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Good morning, this is Michelle. A week after climate talks wrapped up in Egypt and countries’ efforts to slow down the climate crisis left many disappointed, we’re looking at other actors who are walking the talk – perhaps on a smaller scale but with huge potential to inspire others.

An African medical aid NGO partnered up last year with a Geneva-based organisation to create a roadmap to halve its carbon footprint by 2030. We delved into the nitty-gritty of their plans.

photo journaliste

Michelle Langrand


The road to green aid starts in Africa

Photo article

Solar panels ensure energy supply to a health centre in Dioila, Mali, to keep oxygen concentrators running for hospitalised children. Nurse major Mamadou Dembélé is in charge of maintenance work. (Credit: Seyba Keita/ALIMA)

As the world heads for a rise in global temperatures, worsening floods, droughts and other weather events threaten to upset the lives of millions of people across the globe. Humanitarian organisations, at the forefront of efforts to protect vulnerable communities, will see demand for their help skyrocket. Despite having the critical mission of saving lives, these NGOs and their operations carry a hefty price for the environment, ultimately contributing to the threat they are fighting against.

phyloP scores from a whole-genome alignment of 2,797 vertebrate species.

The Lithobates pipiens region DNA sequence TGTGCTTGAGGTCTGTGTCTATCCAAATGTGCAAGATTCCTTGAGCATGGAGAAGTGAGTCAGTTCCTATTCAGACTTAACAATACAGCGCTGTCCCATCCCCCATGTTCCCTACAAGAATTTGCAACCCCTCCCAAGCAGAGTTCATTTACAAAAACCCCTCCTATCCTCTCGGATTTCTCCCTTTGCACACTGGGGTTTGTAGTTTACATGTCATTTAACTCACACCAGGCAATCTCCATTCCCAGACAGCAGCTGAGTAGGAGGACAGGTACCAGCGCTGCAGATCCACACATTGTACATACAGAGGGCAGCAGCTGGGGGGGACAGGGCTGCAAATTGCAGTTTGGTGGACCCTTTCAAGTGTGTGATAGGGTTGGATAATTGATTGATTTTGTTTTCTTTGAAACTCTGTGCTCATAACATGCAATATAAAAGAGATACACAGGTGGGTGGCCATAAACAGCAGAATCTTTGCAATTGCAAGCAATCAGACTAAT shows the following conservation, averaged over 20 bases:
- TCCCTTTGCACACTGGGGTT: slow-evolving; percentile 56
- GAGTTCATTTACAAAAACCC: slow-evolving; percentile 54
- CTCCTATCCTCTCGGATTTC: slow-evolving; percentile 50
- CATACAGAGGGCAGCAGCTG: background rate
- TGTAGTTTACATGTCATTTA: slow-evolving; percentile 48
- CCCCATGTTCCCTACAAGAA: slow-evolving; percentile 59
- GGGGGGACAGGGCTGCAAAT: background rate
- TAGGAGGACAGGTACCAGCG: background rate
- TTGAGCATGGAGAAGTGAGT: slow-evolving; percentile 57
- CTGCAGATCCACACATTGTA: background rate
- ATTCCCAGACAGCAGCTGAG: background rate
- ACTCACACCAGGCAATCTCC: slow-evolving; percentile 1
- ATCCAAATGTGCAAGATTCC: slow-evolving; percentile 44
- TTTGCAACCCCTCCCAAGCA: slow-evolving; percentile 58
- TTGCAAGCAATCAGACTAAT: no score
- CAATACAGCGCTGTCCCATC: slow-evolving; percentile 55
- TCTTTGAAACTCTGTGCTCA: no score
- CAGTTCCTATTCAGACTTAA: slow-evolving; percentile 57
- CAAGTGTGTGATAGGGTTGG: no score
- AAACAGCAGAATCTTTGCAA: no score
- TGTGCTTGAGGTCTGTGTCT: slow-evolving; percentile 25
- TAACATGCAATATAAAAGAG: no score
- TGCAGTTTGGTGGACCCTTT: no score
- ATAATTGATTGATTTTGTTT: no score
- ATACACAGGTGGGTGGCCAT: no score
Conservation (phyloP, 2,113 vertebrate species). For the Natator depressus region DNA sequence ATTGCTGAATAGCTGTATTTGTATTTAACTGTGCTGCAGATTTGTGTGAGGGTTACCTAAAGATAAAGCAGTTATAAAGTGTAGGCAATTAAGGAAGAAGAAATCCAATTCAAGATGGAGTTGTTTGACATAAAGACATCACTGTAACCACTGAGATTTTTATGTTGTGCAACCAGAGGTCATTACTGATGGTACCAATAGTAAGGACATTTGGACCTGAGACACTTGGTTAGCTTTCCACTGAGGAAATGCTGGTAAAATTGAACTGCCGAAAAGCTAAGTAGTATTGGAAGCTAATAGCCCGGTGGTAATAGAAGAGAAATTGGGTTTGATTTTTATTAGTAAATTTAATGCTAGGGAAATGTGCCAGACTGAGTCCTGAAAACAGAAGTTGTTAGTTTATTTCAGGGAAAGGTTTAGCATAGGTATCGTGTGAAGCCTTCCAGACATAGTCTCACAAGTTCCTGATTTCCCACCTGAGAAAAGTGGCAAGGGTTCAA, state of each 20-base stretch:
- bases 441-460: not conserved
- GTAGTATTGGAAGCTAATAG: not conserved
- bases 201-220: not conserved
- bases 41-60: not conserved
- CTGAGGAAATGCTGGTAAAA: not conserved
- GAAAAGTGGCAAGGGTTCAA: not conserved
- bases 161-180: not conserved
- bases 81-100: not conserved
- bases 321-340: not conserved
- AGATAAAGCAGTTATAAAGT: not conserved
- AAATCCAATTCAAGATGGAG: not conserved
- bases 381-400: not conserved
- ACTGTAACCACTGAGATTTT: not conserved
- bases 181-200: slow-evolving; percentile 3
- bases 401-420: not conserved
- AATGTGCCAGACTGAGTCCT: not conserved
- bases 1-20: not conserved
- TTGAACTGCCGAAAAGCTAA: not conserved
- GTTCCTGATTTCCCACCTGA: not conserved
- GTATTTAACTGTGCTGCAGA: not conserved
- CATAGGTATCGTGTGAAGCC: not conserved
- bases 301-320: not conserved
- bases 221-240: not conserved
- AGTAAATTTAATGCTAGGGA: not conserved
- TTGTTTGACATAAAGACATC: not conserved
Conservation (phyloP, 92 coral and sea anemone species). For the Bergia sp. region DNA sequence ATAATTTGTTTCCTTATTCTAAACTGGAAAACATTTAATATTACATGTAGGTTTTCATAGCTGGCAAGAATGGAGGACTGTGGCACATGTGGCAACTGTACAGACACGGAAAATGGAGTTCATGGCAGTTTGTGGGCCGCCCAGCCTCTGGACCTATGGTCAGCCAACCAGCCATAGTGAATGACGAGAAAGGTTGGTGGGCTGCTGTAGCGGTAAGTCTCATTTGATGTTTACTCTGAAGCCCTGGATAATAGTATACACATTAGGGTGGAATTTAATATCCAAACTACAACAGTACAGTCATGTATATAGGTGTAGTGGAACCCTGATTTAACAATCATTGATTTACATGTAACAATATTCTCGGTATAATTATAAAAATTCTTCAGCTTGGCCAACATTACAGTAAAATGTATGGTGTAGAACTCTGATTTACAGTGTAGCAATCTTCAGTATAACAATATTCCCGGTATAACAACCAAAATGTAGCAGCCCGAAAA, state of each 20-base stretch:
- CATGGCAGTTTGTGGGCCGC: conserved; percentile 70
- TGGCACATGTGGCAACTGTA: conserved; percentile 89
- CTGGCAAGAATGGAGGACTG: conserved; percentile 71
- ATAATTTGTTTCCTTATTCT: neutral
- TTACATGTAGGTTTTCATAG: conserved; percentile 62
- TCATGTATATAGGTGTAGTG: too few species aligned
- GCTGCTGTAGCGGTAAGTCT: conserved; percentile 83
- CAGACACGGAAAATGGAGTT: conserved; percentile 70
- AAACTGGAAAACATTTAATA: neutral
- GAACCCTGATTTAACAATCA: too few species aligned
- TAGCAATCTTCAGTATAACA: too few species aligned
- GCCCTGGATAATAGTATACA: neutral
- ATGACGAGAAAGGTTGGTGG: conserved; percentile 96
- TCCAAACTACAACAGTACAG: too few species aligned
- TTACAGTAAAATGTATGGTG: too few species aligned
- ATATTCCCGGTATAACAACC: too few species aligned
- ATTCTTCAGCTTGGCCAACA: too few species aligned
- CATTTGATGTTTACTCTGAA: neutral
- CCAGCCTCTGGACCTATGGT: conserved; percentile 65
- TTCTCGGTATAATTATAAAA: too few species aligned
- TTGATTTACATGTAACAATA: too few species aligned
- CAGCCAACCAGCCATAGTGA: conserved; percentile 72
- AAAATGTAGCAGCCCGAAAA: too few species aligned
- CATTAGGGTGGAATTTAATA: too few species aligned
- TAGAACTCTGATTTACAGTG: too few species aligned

To a number of these large aid organisations, it is their moral responsibility to lead by example and shrink their own carbon footprint. For the past year, 16 of them, including the International Committee of the Red Cross and Médecins sans Frontières, have been partnering up with the Geneva-based Climate Action Accelerator to design a blueprint for their ecological transition and cut their greenhouse gas emissions by half by 2030 and reach carbon neutrality by 2050.

ALIMA, an African medical aid organisation working mainly in West Africa and the Sahel, was the first one to complete its roadmap and publish it last December. It took nine months of planning. The relatively new organisation created in 2009 and headquartered in Dakar, Senegal, is convinced of the urgency to act as it witnessed first hand the catastrophic effects of climate change in the continent.

Read the full story on Geneva Solutions

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